Classification of Matter Ultimate Card Sort for Pure Substances and Mixtures

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  1. Please see individual files for additional details.This bundle of activities works well with the following:Physical Properties of Matter: Words That May Be Used to Describe & Who Am IClick here to follow my store and receive the latest updates.Original Artwork (©AwesomeScience). For Personal Use
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Contains 222 matter cards to sort, and the flexibility to choose the depth to which your students classify matter:

pure substances, mixtures, elements, compounds, homogeneous mixtures, heterogeneous mixtures, metals, non-metals, metalloids, inorganic compounds, organic compounds, solutions, colloids (foams, solid foams, liquid aerosols, emulsions, gels, solid aerosols, sols, solid sols), suspensions, and mechanical mixtures.

If your students do not understand how matter is classified, they certainly will after this hands-on activity! I am especially proud of this activity and wish I had it when I was learning to classify matter.

Each of the 222 cards contains a description of the matter along with an image. Common names, chemical names, and chemical formulas are provided where appropriate. Images on cards include a mixture of photographs, Bohr-Rutherford, Lewis dot, Lewis structural, molecular models, etc. All images copyright AwesomeScience.

Each of the 24 placemats contains additional information to help guide students in the process of classifying matter.

This activity is flexible and adaptable enough to engage all levels of learners.

You have the option of selecting which cards use and when. You have the option of selecting how far down the classification tree your students go. Have students stop sorting at pure substances/mixtures and then resume sorting later. Have students sort only pure substances and save mixtures for a later date.

Teacher preparation:

  • Print pages (best if printed in color on white cardstock)
  • Cut out cards
  • Distribute to students and – off they go!

***All printed material remains with the teacher.

Once you make your initial investment in printing, cutting, laminating, etc., you will have a resource that will last you a very long time.

Included in this package:

Page 1 - Copyright & Terms of Use

Page 2 - Educator instructions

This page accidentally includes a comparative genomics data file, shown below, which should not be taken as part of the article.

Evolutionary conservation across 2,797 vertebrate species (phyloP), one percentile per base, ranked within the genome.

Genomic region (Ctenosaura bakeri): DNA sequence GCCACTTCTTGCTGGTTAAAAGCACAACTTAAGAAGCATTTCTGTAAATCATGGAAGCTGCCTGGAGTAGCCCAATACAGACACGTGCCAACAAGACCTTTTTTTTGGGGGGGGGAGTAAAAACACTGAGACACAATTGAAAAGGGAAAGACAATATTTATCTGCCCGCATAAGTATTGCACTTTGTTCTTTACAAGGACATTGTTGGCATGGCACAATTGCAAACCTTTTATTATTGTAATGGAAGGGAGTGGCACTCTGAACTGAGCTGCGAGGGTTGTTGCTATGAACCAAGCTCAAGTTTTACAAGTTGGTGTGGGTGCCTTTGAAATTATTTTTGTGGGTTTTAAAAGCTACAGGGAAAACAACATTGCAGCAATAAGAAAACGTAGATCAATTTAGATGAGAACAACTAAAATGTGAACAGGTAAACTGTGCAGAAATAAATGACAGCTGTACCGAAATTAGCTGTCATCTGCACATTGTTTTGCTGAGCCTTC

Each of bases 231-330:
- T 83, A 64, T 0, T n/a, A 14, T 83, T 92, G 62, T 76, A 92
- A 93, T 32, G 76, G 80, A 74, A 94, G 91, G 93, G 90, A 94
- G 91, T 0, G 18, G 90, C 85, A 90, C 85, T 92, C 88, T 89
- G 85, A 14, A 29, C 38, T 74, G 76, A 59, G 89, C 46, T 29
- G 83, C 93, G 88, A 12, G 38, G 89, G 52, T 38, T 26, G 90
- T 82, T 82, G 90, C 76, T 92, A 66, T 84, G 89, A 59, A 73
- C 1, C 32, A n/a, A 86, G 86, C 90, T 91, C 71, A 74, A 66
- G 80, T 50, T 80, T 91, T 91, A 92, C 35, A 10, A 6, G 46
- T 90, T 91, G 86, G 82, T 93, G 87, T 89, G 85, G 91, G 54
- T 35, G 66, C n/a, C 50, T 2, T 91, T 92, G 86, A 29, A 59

Pages 3-4 - Student instructions

Page 5 - Student record sheet (optional)

Pages 6-21 - Classification of Matter Placemats (24 in total)

Pages 22-58 - Matter Cards (222 in total)

Pages 59-65 - Answers

To save you valuable time, this product has also been designed to allow for optical mark recognition (OMR) grading methods.

This activity works well with the following:

Physical Properties of Matter: Words That May Be Used to Describe & Who Am I

Classification of Matter: Identifying Atoms & Molecules

Classification of Matter: Elements Compounds & Mixtures

Click here to follow my store and receive the latest updates.

Original Artwork (©AwesomeScience). For Personal Use Only. Uneditable.

Page count does not include Terms of Use and links to supplementary activities.

Copyright ©AwesomeScience 2019 – The Present.

All Rights Reserved by Author.

By using this Resource you agree to the Terms as outlined in the Terms of Service. This Resource is for limited Personal Use only; not to be used, in part or in whole, for commercial purposes. Each Individual License is for use by one specific educator only. Additional licenses must be purchased for each additional educator. Except as permitted in Section 3 to deliver Resources electronically to Permitted Recipients, you may not post or otherwise make the Resource available on any website, application, shared drive or other sites or services.

Total Pages
64 pages
Answer Key
Teaching Duration
3 days
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to see state-specific standards (only available in the US).
Develop models to describe the atomic composition of simple molecules and extended structures. Emphasis is on developing models of molecules that vary in complexity. Examples of simple molecules could include ammonia and methanol. Examples of extended structures could include sodium chloride or diamonds. Examples of molecular-level models could include drawings, 3D ball and stick structures, or computer representations showing different molecules with different types of atoms. Assessment does not include valence electrons and bonding energy, discussing the ionic nature of subunits of complex structures, or a complete depiction of all individual atoms in a complex molecule or extended structure.
Communicate scientific and technical information about why the molecular-level structure is important in the functioning of designed materials. Emphasis is on the attractive and repulsive forces that determine the functioning of the material. Examples could include why electrically conductive materials are often made of metal, flexible but durable materials are made up of long chained molecules, and pharmaceuticals are designed to interact with specific receptors. Assessment is limited to provided molecular structures of specific designed materials.
Translate quantitative or technical information expressed in words in a text into visual form (e.g., a table or chart) and translate information expressed visually or mathematically (e.g., in an equation) into words.
Determine the meaning of symbols, key terms, and other domain-specific words and phrases as they are used in a specific scientific or technical context relevant to grades 9–10 texts and topics.
Integrate quantitative or technical information expressed in words in a text with a version of that information expressed visually (e.g., in a flowchart, diagram, model, graph, or table).


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